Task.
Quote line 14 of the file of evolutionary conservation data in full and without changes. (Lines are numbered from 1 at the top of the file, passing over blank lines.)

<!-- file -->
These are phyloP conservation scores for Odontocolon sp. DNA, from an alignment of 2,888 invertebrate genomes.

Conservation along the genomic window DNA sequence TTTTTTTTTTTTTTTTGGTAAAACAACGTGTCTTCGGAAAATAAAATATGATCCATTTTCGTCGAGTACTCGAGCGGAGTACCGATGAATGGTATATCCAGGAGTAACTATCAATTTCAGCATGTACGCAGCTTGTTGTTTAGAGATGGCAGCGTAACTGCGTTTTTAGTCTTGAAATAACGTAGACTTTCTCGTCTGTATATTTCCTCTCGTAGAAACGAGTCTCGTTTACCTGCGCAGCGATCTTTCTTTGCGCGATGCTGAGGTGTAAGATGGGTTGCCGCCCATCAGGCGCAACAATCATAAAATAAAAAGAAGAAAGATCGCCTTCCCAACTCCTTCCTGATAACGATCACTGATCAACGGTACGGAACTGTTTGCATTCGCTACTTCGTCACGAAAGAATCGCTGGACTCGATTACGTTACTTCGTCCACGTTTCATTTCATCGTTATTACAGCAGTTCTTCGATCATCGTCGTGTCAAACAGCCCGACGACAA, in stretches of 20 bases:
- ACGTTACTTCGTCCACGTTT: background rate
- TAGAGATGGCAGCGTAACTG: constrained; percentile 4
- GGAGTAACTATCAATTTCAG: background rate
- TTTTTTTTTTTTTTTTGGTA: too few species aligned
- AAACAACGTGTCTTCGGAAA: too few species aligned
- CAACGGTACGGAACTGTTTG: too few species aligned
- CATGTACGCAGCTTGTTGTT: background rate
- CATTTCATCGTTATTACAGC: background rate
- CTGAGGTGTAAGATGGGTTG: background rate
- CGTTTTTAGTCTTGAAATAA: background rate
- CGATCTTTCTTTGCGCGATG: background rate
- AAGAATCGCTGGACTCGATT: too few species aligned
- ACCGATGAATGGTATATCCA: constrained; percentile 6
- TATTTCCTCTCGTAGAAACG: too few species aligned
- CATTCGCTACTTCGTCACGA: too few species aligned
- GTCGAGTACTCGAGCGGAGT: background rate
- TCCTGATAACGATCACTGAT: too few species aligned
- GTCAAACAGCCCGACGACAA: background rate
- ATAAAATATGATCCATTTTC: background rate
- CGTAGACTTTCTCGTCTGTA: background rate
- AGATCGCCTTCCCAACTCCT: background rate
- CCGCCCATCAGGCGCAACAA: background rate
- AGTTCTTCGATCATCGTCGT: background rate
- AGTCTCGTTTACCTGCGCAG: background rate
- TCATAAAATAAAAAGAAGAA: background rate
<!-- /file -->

- AAGAATCGCTGGACTCGATT: too few species aligned